Quite a significant change above the fold for the homepage. One interesting thing to note here is the size of the main image. The image of the windmills on July 2nd was a 111 kB PNG file, while the audience photo from August comes in at 2.1 MB (still a PNG).

Another thing to note, from a performance perspective, is that the July image is discovered through an <img> tag in the HTML. In August, that’s changed to an inline CSS background-image that’s loaded as part of what seems to be a JavaScript powered slider. The image in August is not preloaded either. Harry Roberts covers these patterns and some over on his blog. To grossly simplify it, the <img> tag should always win out.

The two things above are probably enough to have pushed out the LCP, though the degree of change would suggest some other factors are at play too. You're welcome to dig around and see what you can find.

While we were looking at performance, though, we’ve also started to surface some website sustainability issues. Let’s shift focus to that.


In last year’s audit of the COP26 website, I started looking at sustainability by calculating the homepage’s carbon emissions using Beacon, one of many online website carbon estimation tools. We’re not going to be doing that this year, for reasons I’ve outlined earlier this month.

Instead, we’ll look at each individual segment of a website’s sustainability profile. There are three key areas that developers and website owners can control:

  • Servers (data centers and hosting)
  • Networks (data transferred over the wire to load site content)
  • Devices (how the website impacts the devices used to view the site)

Servers - hosting and CDNs

Let’s start by building a sustainability profile of how the website is hosted.

Does it use green hosting

The first thing we’ll do is check if the website uses a known green web host (or CDN). To find out, we’ll use The Green Web Foundation’s Green Web Checker. Running the domain ( through this tool reveals that the site is not hosted on a known green web host or CDN.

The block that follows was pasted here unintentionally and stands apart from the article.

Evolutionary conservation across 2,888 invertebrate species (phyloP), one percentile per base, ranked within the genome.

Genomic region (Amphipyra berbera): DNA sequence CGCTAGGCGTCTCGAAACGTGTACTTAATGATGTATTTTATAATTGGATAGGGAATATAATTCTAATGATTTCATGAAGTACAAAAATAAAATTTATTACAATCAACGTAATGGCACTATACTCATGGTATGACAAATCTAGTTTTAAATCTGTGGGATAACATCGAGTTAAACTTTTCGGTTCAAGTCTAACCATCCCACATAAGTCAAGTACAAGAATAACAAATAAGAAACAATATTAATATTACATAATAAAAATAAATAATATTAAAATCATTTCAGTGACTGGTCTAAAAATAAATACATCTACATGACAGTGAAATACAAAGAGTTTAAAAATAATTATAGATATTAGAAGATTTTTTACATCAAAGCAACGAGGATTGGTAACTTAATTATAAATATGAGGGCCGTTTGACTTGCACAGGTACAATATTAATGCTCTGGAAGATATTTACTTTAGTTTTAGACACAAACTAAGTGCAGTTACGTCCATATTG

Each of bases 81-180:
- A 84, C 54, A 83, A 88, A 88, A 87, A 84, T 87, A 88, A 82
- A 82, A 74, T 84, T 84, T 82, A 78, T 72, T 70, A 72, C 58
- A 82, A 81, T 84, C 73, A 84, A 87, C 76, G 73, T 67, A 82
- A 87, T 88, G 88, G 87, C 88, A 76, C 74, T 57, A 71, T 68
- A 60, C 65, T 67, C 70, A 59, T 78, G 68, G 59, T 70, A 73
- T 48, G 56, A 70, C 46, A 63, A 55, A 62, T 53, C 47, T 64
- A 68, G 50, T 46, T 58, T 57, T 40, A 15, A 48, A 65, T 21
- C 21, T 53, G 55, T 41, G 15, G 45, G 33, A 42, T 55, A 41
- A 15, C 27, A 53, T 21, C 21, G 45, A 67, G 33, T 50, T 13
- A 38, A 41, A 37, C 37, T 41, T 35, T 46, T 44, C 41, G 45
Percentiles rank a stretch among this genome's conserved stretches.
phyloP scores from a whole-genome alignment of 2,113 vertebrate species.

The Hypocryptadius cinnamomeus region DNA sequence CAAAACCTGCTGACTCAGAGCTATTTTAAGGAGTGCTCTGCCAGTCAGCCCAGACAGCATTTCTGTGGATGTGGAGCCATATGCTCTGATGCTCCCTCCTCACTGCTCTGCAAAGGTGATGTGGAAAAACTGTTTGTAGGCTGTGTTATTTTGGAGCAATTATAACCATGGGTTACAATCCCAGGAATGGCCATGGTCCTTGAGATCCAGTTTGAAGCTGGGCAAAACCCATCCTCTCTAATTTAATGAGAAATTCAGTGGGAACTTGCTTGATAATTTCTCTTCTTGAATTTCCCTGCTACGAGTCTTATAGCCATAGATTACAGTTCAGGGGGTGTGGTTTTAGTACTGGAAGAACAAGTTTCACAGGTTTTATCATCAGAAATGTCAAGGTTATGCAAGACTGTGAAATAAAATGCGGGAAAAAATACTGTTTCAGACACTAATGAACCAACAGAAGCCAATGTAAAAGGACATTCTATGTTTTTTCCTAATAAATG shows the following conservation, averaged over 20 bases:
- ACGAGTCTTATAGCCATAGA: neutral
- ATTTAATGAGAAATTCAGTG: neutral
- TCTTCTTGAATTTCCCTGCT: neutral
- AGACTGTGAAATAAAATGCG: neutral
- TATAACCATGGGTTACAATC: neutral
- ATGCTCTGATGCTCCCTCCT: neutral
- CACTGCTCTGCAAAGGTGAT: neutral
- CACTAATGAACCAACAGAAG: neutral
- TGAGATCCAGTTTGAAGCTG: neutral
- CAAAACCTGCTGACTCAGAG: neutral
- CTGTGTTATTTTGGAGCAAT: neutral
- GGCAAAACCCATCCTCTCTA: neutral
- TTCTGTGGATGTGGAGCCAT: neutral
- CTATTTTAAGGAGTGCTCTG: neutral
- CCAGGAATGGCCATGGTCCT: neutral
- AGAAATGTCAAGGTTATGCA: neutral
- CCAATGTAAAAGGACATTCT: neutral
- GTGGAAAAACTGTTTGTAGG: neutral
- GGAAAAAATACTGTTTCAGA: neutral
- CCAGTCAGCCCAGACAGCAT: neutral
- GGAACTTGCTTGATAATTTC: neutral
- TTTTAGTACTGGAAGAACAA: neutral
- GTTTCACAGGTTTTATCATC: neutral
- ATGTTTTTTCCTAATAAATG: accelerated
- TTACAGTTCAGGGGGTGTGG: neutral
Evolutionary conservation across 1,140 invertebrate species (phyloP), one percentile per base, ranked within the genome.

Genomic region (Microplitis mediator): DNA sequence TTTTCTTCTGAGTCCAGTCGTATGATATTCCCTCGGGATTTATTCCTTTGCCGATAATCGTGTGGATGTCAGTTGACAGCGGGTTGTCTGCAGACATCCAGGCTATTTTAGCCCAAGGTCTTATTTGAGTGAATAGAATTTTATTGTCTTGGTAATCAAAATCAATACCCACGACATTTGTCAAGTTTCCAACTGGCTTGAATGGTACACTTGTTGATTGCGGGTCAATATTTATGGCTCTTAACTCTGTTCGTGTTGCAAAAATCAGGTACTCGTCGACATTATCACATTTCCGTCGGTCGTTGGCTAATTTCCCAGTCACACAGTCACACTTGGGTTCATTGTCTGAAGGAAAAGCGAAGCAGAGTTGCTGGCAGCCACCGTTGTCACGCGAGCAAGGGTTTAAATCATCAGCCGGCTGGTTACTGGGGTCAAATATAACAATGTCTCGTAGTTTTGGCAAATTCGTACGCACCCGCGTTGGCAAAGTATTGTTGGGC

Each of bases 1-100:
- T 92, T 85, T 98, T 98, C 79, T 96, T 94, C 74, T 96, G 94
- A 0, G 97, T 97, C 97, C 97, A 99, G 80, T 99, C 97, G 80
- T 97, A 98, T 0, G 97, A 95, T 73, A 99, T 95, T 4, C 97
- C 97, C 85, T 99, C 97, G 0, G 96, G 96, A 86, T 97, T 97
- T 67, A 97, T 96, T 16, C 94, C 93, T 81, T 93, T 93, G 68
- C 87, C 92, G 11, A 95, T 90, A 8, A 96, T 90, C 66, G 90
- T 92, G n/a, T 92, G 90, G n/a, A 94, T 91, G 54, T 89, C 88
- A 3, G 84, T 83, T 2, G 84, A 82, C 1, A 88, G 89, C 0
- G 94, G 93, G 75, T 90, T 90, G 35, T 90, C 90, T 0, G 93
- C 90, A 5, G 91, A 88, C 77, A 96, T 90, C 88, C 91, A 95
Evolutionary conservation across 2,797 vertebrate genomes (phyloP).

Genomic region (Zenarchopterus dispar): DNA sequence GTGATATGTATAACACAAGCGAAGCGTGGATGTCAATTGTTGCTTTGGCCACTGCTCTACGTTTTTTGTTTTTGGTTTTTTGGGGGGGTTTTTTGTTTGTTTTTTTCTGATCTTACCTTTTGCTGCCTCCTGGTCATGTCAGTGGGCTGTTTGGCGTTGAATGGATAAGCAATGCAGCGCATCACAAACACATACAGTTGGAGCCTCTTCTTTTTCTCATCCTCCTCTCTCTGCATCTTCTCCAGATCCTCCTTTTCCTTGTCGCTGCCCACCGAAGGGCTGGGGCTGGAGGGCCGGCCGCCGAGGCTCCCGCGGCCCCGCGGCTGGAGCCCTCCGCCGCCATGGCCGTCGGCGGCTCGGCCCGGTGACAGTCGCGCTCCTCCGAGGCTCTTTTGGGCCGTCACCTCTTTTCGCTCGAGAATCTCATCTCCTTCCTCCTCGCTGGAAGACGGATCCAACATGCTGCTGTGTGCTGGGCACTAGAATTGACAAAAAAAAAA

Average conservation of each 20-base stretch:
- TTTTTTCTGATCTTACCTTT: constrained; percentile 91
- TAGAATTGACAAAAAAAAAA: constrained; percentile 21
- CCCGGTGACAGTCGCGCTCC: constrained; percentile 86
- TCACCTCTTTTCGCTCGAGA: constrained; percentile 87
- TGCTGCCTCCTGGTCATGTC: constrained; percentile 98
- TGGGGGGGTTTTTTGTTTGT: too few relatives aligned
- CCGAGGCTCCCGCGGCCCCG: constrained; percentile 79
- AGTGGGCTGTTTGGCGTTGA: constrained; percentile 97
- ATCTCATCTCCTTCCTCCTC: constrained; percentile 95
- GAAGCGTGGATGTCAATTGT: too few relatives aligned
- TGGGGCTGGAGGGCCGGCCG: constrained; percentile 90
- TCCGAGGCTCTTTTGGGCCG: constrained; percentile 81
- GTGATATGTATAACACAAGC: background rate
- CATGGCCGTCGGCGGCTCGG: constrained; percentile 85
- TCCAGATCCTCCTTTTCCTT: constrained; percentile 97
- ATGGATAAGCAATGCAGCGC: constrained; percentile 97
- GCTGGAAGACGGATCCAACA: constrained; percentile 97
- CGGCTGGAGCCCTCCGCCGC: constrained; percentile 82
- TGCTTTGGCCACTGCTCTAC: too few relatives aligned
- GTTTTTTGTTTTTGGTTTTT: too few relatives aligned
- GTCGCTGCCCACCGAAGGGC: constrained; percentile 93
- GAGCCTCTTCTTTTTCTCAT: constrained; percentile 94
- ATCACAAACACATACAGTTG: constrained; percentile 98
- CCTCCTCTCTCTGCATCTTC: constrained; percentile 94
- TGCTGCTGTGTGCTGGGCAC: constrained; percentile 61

Where is it being hosted

It looks as though the site itself is hosted in Egypt, and doesn’t use a Content Delivery Network (CDN) to serve cached versions to global users. To uncover this, I ran the page through WebPageTest from three different locations:

Looking at the request headers (found at the bottom of each test result’s details page), we can find the IP address of each website request. In each test, the homepage document itself, and resources from the domain, come from the same address -

Knowing this, we can find out where the site is hosted. We’ll another tool from The Green Web Foundation - their IP to CO2 Intensity API. This API does two things:

  1. It reveals the country in which the IP address is located, and
  2. It surfaces the latest annual average carbon intensity figures of that country’s electricity grid.

Running the IP address above through the API returns:

  "country_name": "Egypt",
  "country_code_iso_2": "EG",
  "country_code_iso_3": "EGY",
  "carbon_intensity_type": "avg",
  "carbon_intensity": 466.006,
  "generation_from_fossil": 88.87,
  "year": 2021,
  "checked_ip": ""

So, the IP address is located in Egypt as I mentioned earlier. Last year (2021), Egypt’s grid had an average carbon intensity of 466 grams per kilowatt-hour, with close enough to 89% of electricity generation coming from fossil fuels.

That’s not great. Even though emissions-wise Egypt is pretty close to the global average (442 g/kWh), in terms of generation from fossil fuels it is way above the global average (61.56%). The data here comes from Ember. You can play around with their Data Explorer if you want to go deeper.

Yes, we’ve made some assumptions

The checks above don’t paint the rosiest picture of the site’s hosting. However, it is worth mentioning that we’re limited here to general, publicly available data. There is every possibility that the team behind the COP27 website has hosted it on a server located in Egypt that is connected to a clean energy source like solar. I really hope this is the case. If you are reading this & you’ve got an answer to that, reach out and let me know on Twitter.

We'll stop here for now. Part 2 will continue in two weeks time, where we'll look at network data transfer and device energy usage.

The next issue of Optimised will be in your inbox on November 11th. The website has an archive of all previous emails. It's a good place to recap on anything we've covered, and also handy to share with friends or colleagues. As always if you've got any feedback or specific topics you want to be covered then just reply to this email.

Keep safe, stay well.